Prospecting & Detecting
I decided to dig near it to see if there were any more and immediately uncovered others. In total I found a pocket with over 100 crystals in it. I was hooked.
We dug and extracted for two more hours. This time, as I dumped the concentrates, I saw a piece of gold three-fourths of an inch long and as big around as a pencil.
Chris got a nice target signal on the edge of rising bedrock, but still in a low, but washed area. After breaking up the bedrock, he recovered several pieces of gold amounting to almost three pennyweight.
One of his friends had 700 feet of small-gauge mine track and a hundred-year-old track bender laying out in his back 40; plus he also wanted to join the team. Perfect.
This was no ordinary nugget. It had not traveled very far from its nearby source, and that did mean a lot, as we were searching for the source of several such nuggets found during a gold rush that occurred in 1859.
Once across, I panned a couple of spots around some old grass roots and the fine gold was amazingly heavy. Every pan I ran after that had lots of color.
I had some success following this premise this summer, finding a few nuggets in places I think I overlooked in the past.
…the men sought to “inject false and misleading information about the genuine supply and demand for precious metals futures contracts into the markets, and to deceive other participants”…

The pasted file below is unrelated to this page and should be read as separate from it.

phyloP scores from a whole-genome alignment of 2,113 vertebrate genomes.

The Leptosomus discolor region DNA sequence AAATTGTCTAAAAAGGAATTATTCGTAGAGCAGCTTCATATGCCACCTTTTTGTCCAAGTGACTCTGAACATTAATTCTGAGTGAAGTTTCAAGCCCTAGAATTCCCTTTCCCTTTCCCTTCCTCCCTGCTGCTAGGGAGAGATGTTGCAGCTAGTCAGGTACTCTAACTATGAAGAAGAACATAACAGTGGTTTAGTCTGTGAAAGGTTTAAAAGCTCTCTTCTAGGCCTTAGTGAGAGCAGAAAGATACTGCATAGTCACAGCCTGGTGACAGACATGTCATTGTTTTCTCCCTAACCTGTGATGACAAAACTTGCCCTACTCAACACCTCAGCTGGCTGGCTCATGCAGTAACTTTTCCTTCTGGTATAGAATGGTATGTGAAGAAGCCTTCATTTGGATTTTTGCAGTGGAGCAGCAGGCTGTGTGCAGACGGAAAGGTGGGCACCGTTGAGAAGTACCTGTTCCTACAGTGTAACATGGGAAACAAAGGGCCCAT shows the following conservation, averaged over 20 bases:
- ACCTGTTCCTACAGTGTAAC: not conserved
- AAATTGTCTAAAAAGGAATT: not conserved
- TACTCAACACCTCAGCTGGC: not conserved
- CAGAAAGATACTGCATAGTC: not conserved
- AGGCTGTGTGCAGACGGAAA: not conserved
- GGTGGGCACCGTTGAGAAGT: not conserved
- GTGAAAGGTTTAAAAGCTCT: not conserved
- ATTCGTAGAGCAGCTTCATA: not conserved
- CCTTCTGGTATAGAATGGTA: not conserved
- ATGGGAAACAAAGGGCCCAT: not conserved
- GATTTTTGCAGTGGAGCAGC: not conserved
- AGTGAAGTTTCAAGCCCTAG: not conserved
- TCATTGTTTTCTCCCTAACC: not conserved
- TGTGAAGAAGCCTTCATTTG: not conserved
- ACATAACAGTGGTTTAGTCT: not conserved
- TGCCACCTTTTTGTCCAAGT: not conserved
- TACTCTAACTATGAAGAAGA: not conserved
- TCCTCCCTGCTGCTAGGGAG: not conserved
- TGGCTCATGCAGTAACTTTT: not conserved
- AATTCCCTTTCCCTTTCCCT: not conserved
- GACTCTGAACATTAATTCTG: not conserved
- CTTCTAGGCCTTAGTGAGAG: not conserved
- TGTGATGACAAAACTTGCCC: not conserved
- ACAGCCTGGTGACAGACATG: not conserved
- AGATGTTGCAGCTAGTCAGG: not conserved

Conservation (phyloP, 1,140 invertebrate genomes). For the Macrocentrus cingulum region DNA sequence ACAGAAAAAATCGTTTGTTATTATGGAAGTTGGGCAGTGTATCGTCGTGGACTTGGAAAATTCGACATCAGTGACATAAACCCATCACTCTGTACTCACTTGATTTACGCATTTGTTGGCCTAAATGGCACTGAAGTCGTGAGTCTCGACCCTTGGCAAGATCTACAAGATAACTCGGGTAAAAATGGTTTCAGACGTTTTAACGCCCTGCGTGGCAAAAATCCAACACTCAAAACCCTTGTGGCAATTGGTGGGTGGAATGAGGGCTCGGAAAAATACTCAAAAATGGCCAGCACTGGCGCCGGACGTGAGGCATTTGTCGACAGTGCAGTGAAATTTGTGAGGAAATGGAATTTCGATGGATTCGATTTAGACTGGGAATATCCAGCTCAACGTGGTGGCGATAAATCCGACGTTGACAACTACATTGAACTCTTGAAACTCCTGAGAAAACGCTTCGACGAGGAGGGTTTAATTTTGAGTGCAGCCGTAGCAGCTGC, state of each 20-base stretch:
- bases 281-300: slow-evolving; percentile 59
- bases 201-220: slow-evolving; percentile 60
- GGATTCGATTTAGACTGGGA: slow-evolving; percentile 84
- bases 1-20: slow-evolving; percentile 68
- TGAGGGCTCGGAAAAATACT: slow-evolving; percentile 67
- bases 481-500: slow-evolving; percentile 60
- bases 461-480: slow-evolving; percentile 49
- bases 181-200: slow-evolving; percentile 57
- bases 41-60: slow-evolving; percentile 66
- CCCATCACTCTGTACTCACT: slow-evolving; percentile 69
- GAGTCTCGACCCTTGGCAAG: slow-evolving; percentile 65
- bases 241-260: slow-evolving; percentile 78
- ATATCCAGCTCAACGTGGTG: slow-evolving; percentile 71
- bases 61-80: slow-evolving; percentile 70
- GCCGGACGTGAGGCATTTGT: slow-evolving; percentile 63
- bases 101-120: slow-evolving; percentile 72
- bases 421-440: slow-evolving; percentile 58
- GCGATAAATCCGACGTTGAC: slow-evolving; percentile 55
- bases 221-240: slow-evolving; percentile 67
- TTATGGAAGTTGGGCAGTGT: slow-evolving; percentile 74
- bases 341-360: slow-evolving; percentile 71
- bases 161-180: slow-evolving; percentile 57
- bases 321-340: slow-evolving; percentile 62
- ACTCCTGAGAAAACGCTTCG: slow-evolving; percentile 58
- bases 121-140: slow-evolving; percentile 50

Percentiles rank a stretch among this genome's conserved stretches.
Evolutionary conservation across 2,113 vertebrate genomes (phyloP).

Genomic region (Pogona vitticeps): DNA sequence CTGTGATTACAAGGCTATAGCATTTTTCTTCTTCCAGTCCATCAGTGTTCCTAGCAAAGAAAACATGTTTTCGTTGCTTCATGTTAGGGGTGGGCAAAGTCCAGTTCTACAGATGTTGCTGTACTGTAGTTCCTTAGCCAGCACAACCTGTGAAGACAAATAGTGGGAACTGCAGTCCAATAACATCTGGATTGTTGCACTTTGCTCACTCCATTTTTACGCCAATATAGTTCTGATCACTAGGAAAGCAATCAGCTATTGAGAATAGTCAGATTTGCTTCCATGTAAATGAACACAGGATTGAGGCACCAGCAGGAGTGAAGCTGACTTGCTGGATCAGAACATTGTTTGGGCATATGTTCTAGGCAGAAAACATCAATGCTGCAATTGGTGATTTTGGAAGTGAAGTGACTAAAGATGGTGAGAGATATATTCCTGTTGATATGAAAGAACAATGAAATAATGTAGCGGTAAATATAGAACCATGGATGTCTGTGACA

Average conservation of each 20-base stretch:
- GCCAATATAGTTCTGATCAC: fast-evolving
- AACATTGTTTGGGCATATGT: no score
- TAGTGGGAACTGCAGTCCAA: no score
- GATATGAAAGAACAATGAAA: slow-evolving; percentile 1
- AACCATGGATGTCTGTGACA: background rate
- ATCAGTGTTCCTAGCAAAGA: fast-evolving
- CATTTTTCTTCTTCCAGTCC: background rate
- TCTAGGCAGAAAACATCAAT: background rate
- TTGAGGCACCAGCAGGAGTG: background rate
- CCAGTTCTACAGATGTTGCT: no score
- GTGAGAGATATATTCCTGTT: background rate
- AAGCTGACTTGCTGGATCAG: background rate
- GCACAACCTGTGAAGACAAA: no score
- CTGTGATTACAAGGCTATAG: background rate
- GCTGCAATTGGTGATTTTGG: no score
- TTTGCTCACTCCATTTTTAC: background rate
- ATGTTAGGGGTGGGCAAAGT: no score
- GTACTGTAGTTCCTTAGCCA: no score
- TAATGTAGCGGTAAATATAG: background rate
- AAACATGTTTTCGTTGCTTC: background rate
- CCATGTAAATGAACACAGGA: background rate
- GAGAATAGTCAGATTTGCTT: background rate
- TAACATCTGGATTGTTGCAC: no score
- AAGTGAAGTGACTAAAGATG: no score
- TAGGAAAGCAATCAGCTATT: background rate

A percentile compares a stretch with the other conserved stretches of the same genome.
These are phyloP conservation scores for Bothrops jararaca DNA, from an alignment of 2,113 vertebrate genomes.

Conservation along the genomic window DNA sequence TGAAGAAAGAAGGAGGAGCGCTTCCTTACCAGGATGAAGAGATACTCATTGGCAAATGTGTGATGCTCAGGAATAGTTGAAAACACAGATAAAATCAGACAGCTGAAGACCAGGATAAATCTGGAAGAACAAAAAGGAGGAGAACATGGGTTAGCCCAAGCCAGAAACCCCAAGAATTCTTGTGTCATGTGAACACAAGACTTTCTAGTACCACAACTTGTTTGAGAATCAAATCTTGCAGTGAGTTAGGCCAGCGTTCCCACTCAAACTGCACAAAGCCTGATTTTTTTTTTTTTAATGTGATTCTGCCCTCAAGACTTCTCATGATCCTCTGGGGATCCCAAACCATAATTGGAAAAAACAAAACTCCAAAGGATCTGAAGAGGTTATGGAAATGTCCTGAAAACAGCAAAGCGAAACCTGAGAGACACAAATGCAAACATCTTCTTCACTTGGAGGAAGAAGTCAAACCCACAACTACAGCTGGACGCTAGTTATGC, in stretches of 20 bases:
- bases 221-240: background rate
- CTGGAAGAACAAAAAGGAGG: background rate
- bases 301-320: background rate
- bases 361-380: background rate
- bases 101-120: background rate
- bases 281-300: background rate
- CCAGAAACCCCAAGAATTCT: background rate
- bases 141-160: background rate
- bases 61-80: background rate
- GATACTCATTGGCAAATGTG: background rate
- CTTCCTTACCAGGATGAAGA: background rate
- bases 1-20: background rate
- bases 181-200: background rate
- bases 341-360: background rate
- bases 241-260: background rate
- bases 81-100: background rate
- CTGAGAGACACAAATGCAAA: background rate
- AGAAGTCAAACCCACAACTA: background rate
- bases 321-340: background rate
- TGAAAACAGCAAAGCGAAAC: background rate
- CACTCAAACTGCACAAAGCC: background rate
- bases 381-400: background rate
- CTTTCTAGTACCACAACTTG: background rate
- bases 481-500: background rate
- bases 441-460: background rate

My largest nugget from this area is almost one-half ounce. I’ve found several smaller chunks and many pickers in addition to the fines and flakes that I put in my poke.
On my weekends off I spent many hours dredging the Second Broad River from Cane Creek Road up to the headwaters. I used a three-inch dredge with air and graduated to a five-inch with air.
Gold trapped in the cracks can be encrusted close to the walls or mixed with sand and pebbles, making the gold difficult to see and then extract. Crevicing requires a lot of patience to achieve positive results.
“Much of the ground where Ms. Hollingshead found her diamond is made of unweathered volcanic rock. When it rains, flowing runoff often leaves loose gravel, and sometimes diamonds, on the surface in these areas.”
“The evidence is clear—mineral deposits alone are not enough to attract precious commodity investment dollars...”
Please note that new mining claims filed on or after September 1, 2019, will be subject to the new fee schedule.